The Ruins Of Beverast are releasing a new album this year, and that has me giddy with excitement and an unquenchable thirst to binge-listen their entire discography for the umpteenth time. In my listening, I've discovered something very intriguing about one of the songs that got me into this remarkable band, and I want to share it with you, break it down and explain how you can apply the same concept to your own songwriting.
The particular track we'll be analyzing is entitled "The Restless Mills," off their 2009 album "Foulest Semen Of A Sheltered Elite" (okay, let's be adults here...). As you listen, you'll notice that there are these machine-like clanking sounds that repeat throughout the entire 12+ minutes of the song.
Here's a fun fact – even though the song utilizes LOTS of mixed meter, the foundation of the song is actually these clanking sounds.
How so? The mixed meter of the song's various sections randomly switches the placement of the clanking sounds within the bar, which happens in this case because the clanking sounds recur at regular intervals of time, always staying tight with the tempo of the song (120 bpm – this also means that even though the song switches from regular speed to half-time and double-time, it still stays at one consistent tempo the entire way through). Depending on their placement in the bar, the clanking sounds could accent the music, stand out from the music, or give certain sections a different feel every time they repeat.
Here are a few examples:
- At the very beginning of the song, the clanking sounds happen on beats 1 & 2 of the 4/4 bars, accenting the beginning of the tribal beat, then change placement as mixed meter is applied. At one point, they land on beats 2 & 3, accenting the end of the tribal beat.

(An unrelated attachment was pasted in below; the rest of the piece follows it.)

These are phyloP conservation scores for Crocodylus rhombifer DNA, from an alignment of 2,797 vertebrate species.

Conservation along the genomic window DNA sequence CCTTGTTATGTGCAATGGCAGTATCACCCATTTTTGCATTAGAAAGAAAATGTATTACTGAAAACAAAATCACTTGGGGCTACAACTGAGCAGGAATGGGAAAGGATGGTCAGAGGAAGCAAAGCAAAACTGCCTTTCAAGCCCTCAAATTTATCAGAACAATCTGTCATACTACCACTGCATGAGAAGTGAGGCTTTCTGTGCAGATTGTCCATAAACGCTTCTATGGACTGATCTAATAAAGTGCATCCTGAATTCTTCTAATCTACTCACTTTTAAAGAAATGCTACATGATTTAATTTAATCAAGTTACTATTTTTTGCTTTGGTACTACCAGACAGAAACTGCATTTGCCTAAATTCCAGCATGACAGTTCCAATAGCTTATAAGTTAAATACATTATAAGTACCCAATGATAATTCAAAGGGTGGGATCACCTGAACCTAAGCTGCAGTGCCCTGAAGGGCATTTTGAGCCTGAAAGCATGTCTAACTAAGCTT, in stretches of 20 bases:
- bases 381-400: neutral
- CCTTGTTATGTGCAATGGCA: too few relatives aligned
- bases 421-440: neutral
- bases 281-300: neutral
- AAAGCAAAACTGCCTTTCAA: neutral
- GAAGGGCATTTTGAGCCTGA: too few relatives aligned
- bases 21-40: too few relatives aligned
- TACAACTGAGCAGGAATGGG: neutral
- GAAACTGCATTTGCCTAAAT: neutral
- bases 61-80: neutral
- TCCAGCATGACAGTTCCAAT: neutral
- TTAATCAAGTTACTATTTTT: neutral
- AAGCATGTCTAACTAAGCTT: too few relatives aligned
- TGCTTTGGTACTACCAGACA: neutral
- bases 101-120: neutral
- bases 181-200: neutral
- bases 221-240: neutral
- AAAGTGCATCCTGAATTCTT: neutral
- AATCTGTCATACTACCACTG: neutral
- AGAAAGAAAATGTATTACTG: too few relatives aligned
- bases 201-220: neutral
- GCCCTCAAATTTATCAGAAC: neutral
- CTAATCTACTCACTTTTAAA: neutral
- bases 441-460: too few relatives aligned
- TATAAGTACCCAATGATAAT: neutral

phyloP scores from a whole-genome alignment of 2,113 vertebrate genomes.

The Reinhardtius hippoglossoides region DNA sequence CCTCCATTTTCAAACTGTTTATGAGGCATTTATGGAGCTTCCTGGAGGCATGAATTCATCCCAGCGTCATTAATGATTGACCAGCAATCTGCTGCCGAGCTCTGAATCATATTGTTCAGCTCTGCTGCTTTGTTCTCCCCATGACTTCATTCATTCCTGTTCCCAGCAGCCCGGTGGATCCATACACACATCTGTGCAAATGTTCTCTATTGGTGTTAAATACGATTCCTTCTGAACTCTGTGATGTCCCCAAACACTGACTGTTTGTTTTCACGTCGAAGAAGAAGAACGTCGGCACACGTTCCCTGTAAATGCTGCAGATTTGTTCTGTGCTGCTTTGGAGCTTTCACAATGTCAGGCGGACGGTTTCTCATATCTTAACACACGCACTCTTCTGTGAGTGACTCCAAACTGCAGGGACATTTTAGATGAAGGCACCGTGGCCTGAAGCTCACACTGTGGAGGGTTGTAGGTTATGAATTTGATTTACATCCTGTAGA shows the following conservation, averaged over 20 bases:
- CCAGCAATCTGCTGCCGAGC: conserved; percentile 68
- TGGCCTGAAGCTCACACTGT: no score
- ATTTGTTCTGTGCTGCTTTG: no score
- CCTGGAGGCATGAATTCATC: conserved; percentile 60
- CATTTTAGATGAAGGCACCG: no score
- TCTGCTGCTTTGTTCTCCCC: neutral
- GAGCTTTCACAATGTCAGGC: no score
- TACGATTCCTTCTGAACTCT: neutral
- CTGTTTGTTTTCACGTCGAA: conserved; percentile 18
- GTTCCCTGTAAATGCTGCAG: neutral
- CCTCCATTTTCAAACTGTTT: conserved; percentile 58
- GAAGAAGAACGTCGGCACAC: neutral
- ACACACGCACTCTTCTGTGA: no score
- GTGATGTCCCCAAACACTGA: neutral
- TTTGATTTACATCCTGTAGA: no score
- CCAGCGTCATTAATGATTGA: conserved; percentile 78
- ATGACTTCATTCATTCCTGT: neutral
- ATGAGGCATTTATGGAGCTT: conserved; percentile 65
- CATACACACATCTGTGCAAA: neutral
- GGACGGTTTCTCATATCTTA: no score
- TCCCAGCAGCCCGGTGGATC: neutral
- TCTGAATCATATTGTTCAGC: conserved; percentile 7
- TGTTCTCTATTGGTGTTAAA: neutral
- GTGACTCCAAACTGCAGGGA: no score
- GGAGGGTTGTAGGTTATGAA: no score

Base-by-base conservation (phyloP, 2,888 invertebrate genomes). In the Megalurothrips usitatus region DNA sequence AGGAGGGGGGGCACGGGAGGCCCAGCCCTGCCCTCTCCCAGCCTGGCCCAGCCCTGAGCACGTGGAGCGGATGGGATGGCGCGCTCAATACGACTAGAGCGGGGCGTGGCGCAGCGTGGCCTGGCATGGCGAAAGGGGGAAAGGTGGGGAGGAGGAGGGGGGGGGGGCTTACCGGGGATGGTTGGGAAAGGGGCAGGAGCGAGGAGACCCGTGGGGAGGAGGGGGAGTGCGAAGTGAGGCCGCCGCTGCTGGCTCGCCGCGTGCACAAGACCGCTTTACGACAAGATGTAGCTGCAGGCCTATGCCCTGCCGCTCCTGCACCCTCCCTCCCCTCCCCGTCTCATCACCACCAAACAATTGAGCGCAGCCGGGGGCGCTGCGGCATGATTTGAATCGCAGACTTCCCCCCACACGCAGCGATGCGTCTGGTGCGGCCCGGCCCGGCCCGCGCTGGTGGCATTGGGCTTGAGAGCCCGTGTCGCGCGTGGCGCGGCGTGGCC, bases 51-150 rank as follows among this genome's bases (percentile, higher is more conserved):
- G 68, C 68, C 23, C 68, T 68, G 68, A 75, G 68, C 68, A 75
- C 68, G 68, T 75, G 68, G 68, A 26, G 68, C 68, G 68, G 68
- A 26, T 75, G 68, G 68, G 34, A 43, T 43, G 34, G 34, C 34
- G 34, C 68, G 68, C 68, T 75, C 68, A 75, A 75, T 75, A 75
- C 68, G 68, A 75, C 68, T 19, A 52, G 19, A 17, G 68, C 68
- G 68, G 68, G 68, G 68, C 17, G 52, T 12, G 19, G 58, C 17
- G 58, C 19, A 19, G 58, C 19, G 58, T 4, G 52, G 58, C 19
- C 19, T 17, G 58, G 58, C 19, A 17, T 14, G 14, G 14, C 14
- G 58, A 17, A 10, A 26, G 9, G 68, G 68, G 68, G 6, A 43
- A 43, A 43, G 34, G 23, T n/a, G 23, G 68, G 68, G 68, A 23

- When the tribal beat happens at the end of the song, the clanking sounds stay consistently on beats 3 & 4 to create call and response between them and the drums.
- When you first hear the blast beat section, the clanking sounds fall on beat 4 of one bar, and beat 1 of the following bar, creating a "slingshot" effect that makes it seem as if they're "shooting" the song forward.
- When the blast beat section happens the second time, the clanking sounds fall on beats 1 & 2, strongly accenting the beginning of each bar.
With all of this in mind, what is it that you're trying to create by applying these concepts? The answer is tension (or shall we say..."restlessness").
Mixed meter creates tension by breaking up a pattern we become accustomed to hearing (the time signature), creating a cognitive disturbance that forces us to re-examine where the pattern is, so that we can stay on track with the song. Rhythmic displacement creates tension not by breaking the pattern, but re-positioning it so that we have to re-evaluate and rediscover the pattern's beginning and end points. Both concepts are mental curve-balls, and when you merge them together, the tension they create amplifies exponentially, as heard at the 8:12 mark where the clanking sounds get displaced much more frequently.
And yet, the majority of the song has a strange sense of comfort. This is because with the clanking sounds recurring at regular intervals, they act as a constant pulse, moving the song forward no matter how much the it likes to dance around them. This is why, with as much tension and restlessness that the song creates, it doesn't necessarily sound unpleasant to listen to.
The steps to applying this concept to your own songwriting are pretty simple:
- Have a sound recurring at the same constant interval of time, at a specific tempo
- Place the pattern over an entire song/section you write of the same tempo
Or, you can make things more challenging by writing your song around the pattern, planning things out so that the pattern can complement the song exactly as you want it to. This is what I feel Alexander Von Meilenwald (the sole composer behind The Ruins Of Beverast) did with "The Restless Mills."
You can also replace the clanking sounds with 2 different pitches – maybe even played by 2 different instruments. These 2 pitches will create a different emotional effect depending on what chords are being played underneath. You can then change keys while keeping the 2 pitches the same.
The possibilities are endless. Feel free to share your ideas and feedback below!
About The Author:
Ryan Mueller is a guitarist playing in Toronto-based metal band Sovereign. He also teaches guitar lessons in Etobicoke.